Reporting a wound or ailment that occurred while either at your company or acting on their behalf is a scenario that thousands of Americans have to face every year. There are numerous ways in which an employee could be harmed on a daily basis. Workers’ compensation (workers’ comp) is a form of insurance provided to staff members who can justify an injury or illness while at the workplace or representing their organization at a different location. How do you go about filing for these benefits, and what does this process entail? Steps must be taken to meet the state-regulated requirements.
Workers’ Comp Benefits
If you were to sustain a work-related injury, workers’ compensation is an insurance-like process that would pay for your medical expenses and provide you with wage-loss benefits until you are able to return to employment. In reference to workers’ comp, here are a few key details that should be noted:
- Employees’ earnings will not be deducted to cover workers’ comp.
- Commonly speaking, most claims are paid for despite fault.
- Employers are required to pay for these costs, although it is common practice for employers to purchase workers’ comp insurance.
- Not every employee is covered by workers’ comp; some are under the jurisdiction of compensation laws administered by the U.S. Department of Labor (DOL).
Filing for Workers’ Comp
Varying from state to state, there are different courses of action that must be achieved in order to receive reparations. In Illinois, all of the following must be addressed first in order to file for workers comp:
- Advise your employer of the injury and how it occurred.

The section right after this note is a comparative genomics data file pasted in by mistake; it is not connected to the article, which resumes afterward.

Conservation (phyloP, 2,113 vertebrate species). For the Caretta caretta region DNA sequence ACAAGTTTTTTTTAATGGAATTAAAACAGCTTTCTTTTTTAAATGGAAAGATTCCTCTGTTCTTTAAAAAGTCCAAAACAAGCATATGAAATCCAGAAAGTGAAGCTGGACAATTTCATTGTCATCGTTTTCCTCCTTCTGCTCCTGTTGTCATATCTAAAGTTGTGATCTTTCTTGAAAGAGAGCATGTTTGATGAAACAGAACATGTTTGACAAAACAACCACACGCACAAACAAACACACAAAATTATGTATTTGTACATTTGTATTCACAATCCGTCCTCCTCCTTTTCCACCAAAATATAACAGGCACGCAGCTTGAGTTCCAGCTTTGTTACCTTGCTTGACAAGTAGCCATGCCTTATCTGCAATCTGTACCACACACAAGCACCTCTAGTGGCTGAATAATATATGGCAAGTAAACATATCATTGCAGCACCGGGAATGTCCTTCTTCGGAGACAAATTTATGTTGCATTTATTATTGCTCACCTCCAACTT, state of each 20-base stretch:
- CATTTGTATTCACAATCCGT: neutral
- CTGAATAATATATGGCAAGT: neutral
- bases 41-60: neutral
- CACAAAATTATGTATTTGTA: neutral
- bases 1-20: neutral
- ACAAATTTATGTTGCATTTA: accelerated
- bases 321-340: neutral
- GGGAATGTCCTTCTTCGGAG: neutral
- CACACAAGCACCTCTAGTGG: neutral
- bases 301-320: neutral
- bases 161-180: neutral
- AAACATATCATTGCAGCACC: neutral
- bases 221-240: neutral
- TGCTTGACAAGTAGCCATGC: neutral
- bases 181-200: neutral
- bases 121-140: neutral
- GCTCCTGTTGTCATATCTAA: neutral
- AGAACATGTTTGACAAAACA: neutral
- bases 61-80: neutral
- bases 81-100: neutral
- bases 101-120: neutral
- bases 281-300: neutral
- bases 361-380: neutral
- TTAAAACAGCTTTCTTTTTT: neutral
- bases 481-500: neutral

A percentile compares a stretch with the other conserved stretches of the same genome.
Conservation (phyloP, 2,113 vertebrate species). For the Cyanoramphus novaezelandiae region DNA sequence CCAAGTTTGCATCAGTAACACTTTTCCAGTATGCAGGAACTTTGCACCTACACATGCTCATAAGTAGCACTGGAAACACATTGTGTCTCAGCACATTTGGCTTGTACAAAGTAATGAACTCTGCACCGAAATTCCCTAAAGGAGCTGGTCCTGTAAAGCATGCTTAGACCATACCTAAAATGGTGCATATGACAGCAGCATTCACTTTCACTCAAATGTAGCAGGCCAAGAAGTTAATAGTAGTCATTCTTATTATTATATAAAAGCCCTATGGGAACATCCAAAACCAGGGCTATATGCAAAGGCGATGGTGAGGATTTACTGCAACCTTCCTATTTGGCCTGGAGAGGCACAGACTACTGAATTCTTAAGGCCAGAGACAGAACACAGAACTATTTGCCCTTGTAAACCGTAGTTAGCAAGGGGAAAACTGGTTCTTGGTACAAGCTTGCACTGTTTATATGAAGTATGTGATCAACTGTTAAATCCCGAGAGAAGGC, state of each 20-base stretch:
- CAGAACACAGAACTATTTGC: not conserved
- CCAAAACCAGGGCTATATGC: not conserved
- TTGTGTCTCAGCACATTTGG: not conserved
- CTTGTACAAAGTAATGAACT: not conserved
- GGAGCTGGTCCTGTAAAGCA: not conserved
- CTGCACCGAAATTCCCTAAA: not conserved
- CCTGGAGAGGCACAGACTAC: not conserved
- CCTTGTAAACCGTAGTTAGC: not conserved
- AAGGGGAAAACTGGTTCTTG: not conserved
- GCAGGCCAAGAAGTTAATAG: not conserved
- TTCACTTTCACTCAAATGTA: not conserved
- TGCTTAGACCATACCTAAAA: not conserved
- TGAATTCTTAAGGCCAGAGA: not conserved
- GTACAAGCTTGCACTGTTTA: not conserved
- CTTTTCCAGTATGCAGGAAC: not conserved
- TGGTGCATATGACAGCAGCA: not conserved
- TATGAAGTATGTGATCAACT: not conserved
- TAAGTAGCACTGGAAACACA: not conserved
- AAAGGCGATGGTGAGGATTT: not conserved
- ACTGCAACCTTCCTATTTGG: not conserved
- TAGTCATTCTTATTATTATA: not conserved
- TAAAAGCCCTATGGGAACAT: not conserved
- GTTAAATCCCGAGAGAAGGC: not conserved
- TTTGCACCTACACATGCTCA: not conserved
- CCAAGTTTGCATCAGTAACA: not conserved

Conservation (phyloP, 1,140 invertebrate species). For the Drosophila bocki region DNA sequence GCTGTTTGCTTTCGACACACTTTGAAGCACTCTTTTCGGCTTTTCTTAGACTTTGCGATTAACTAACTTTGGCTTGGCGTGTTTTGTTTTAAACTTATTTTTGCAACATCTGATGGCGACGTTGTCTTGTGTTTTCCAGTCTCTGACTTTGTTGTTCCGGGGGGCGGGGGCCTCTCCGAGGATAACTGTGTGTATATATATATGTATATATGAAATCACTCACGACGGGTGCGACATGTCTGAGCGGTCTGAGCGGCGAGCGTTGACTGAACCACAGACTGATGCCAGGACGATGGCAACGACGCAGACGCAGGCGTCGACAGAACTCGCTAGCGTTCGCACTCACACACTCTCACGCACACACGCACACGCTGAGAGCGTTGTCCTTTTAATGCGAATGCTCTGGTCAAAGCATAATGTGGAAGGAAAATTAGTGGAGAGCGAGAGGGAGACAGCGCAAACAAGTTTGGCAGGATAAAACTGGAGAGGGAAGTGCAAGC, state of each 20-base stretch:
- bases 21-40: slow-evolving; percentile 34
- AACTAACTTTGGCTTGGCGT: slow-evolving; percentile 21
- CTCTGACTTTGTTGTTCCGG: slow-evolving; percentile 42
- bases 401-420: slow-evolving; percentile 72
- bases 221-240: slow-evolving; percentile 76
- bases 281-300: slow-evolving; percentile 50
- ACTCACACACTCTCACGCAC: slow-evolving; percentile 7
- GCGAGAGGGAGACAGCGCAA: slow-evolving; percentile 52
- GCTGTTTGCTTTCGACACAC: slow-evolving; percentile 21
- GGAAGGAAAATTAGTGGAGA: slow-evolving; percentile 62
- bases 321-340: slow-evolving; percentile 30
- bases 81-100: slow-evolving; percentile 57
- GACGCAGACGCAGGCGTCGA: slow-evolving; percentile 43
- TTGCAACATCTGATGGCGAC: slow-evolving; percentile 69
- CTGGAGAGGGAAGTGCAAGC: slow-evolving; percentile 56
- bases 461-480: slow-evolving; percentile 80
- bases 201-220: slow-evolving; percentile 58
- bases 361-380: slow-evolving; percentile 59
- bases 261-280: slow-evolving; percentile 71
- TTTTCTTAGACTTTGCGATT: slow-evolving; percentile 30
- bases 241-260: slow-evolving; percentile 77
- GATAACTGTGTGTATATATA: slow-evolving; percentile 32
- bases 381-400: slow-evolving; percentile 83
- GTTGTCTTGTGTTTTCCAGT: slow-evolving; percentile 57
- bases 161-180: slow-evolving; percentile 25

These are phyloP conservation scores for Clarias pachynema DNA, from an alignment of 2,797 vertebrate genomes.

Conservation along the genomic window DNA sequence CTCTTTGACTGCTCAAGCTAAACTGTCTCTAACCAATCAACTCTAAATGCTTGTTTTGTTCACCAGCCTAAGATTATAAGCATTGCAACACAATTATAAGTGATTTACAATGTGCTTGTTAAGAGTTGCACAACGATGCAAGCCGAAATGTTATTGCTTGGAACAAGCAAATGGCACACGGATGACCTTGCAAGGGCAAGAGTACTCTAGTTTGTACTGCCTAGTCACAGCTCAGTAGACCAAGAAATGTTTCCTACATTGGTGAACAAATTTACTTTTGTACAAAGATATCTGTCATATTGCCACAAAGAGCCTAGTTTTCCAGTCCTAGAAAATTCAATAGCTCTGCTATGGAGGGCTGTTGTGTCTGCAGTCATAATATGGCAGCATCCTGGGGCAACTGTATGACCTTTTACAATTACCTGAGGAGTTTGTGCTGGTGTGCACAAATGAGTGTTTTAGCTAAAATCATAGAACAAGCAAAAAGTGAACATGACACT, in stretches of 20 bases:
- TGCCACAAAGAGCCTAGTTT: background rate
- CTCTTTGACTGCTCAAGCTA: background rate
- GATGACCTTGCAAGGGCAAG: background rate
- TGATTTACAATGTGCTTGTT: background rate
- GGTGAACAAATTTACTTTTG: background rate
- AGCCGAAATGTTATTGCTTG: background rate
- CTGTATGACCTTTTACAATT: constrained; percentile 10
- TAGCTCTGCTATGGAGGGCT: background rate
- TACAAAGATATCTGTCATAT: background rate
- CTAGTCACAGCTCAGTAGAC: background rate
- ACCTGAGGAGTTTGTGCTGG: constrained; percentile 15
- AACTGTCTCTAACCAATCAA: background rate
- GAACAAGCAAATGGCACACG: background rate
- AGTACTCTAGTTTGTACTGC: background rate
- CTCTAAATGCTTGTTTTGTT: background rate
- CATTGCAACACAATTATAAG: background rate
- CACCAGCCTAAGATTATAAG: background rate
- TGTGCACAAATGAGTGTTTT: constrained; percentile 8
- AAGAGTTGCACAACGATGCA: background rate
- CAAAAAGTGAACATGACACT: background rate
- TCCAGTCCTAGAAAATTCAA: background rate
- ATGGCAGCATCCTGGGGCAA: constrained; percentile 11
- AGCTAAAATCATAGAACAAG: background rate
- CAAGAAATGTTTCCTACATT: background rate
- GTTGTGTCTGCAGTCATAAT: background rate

- The notice must be reported within 45 days of the injury unless it was radiology exposure, in which the timetable is 90 days.
- The notice may be given verbally or in a written statement and should include the precise time, date, and location of injury.
Once the claim is given to the employer, they must reach out to the workers’ comp insurance company or administrator to inform them of the incident. Your employer will further update you on the proceeding steps, whether it be the beginning of TTD (temporary total disability) payments or a written statement requesting more information.
Illinois Workers’ Compensation Commission
If the employer does not agree with your claim or believes it could be fraudulent, the next course of action would be to file a claim with the Illinois Workers’ Compensation Commission. By requesting a formal hearing in order to present your case, the Illinois Workers’ Compensation Commission will act as an unbiased, administrative court system that decides the outcome of the workers’ comp allegations.
Generally, while there are certain situations that do not apply, the time limit on filing a claim with this commission is three years, or within two years of the last medical bill or payment of TTD. Based on the actions of the commission and the employer, it is best to discuss further actions with an experienced workers’ comp attorney.
Contact a Wheaton Workers’ Compensation Lawyer
Injuries at work are an unavoidable part of life that seem to occur more frequently every year. The claims system can involve complicated policies and procedures that must be followed in an effort to protect companies against fraud.
The Law Offices of David W. Clark, P.C. have obtained multi-million dollar settlements involving workplace injury accidents. If you or a loved one was hurt performing your job, the dedicated DuPage County workers’ comp attorneys will guide you through the complex process of filing a claim from a work injury or illness. To schedule a free consultation, contact our office today at 630-665-5678.